The Twins took advantage, leaving town with a 2-1 series win. Meanwhile, the Royals are 11 games under .500 (33-44) for the second time this season, and they've squandered a four-day run of top-line starting pitching.
"We didn't get it done," first baseman Billy Butler said. "I thought we swung the bats well. We just couldn't get the big hit we needed. That's the main game. We had more hits than they did. Obviously, the main column is who scores more runs."
If the offensive results were discouraging, at least the Royals could take some solace in Meche's performance.
Meche, who complained of a dead arm and was questionable to pitch earlier this week, was solid. His velocity reached the mid-90s mph all game, and aside from a few command issues, he held Minnesota mostly in check.
"I was a different guy from my last start to this one," said Meche, who had given up a combined 13 runs in his previous two starts.
Meche said he took two days off between starts and reduced his throwing regimen. Altering his routine paid off.
"I threw the first pitch of the game, and I looked up and I saw 95, and I felt like I didn't really reach back and try to throw it," Meche said. "So I knew velocity-wise, I was fine. It was just a matter of pitching."
Meche allowed three runs -- two earned -- and six hits in six innings. He struck out five and walked five while throwing 121 pitches. It was his second-most pitches of the season behind the 132 he threw against Arizona on June 16, the start before his two-game slump began.
On the other side, Kansas City had few answers for Minnesota starter Glen Perkins.
Perkins worked seven solid innings, allowing just one run despite giving up 10 hits.
The Royals weren't totally stymied. They tallied 12 hits, including a career-high four from Billy Butler, but Perkins kept tossing up zeros.
"They made some nice defensive plays and we didn't get the big hit when we needed it," Royals manager Trey Hillman said. "We scattered too many and didn't bunch enough."
It was the first time the Royals had put up 12 hits and scored fewer than two runs since Aug. 29, 1996, at Detroit.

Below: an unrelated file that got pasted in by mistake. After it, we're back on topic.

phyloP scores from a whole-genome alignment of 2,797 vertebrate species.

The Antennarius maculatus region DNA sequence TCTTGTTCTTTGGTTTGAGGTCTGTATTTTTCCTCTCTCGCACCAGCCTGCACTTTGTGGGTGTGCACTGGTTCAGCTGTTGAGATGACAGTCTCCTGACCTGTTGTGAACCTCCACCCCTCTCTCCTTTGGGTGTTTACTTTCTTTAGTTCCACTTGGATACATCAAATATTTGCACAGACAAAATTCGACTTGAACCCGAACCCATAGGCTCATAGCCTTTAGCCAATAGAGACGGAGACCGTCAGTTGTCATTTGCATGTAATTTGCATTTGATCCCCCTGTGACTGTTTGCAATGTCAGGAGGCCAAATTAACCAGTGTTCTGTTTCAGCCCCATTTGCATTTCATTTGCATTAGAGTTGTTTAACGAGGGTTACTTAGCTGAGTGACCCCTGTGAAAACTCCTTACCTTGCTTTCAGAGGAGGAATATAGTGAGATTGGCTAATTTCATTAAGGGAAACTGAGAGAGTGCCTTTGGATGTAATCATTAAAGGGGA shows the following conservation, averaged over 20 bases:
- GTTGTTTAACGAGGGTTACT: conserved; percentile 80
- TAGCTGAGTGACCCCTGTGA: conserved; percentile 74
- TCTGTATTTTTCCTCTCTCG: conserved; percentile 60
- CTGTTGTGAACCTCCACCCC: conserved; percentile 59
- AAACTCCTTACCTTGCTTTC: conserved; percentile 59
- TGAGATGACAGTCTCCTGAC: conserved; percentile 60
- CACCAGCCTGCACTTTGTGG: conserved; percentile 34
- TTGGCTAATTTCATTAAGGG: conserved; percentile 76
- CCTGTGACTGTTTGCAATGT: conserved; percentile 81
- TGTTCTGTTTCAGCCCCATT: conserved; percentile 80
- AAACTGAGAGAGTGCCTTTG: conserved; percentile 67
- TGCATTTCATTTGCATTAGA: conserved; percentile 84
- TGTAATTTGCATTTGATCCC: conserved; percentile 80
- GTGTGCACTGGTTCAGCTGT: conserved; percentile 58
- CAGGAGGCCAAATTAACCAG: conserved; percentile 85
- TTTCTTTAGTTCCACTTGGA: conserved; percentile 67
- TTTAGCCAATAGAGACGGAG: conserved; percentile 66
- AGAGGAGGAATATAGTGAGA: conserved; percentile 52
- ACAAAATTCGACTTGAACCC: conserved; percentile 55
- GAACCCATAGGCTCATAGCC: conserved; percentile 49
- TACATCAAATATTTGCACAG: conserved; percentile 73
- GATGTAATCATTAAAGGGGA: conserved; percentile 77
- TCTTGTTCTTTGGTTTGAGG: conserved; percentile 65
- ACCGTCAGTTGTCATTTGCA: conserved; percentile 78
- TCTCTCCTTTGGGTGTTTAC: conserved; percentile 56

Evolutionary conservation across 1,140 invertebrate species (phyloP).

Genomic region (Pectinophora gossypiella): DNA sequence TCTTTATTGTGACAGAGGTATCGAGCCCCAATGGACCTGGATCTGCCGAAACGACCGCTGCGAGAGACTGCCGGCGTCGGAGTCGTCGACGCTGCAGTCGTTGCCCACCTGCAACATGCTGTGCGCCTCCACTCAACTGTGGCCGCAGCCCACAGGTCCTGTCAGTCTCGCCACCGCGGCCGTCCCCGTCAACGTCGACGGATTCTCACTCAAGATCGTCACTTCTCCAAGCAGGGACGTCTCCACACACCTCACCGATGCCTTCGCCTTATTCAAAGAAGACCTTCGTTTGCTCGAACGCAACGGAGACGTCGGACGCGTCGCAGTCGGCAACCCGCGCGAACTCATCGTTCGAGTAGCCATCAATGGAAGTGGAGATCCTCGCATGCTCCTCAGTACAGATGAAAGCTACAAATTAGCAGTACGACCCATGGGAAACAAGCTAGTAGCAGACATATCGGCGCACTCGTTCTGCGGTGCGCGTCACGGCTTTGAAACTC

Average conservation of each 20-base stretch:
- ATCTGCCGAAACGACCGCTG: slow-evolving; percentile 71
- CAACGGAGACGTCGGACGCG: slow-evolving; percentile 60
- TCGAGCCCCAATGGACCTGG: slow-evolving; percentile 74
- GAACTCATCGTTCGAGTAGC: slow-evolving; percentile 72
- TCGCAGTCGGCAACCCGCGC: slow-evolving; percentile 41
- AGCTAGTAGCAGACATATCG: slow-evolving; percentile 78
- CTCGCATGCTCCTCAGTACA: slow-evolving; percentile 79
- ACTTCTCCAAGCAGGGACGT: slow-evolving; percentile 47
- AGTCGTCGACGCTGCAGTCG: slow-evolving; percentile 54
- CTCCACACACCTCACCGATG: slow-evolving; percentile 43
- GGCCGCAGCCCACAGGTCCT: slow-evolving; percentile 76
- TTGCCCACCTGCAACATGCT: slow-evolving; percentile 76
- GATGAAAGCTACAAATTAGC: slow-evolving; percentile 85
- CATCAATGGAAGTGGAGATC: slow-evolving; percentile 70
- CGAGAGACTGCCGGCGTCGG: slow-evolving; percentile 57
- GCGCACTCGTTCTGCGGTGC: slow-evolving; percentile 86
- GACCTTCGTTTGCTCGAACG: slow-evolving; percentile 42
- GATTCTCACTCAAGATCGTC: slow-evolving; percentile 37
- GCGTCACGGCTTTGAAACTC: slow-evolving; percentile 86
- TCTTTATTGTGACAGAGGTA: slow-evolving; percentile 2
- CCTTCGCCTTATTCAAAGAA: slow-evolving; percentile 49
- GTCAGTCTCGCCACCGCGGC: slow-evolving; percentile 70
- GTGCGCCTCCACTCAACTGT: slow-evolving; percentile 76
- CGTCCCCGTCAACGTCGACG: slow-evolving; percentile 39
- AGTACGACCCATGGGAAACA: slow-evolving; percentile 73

"That's just the way it's rolling right now," Butler said.
The lack of offense led to a 3-0 deficit, but the Royals finally struck back with a run in the bottom of the sixth.
David DeJesus singled and moved to third on a double from Butler. Jose Guillen picked up the RBI, scoring DeJesus on a single to left.
By that time, Kansas City already had fallen behind 1-0 in the top of the second. Michael Cuddyer did the damage, hitting a first-pitch home run into the left-field bullpen.
The Twins added a run in the third, aided by an error from KC second baseman Alberto Callaspo. With two outs and runners on first and second, Joe Crede hit a grounder that snuck under Callaspo's glove, allowing Joe Mauer to score from second.
Mauer, who awoke from a series-long slump, added an RBI single in the sixth inning. He finished 3-for-3 with two walks and lifted his average to .392.
"I felt like I went in there today knowing Meche had great stuff and tried to keep it simple and go up the middle," Mauer said. "It seemed to work. So I felt a lot better today."
The Kansas City bullpen gave up two runs in the eighth as Minnesota pushed its lead to 5-1.
The Royals had runners on base in each of the first four innings, but Perkins worked out of trouble each time.
Guillen grounded into a double play to end a scoring chance in the first, and Brayan Pena did the same in the second.
Hillman mentioned the missed opportunities after the game. He also talked about the Royals' season-long battle with the injury bug. The team announced before the game that shortstop Mike Aviles will have season-ending Tommy John elbow ligament replacement surgery next week. It's just another in a long list of frustrating circumstances. The Royals aren't healthy, and they aren't scoring runs, either.
Meche was in no mood to concede any excuses.
"You get to a point," Meche said, "where you just have to start winning games."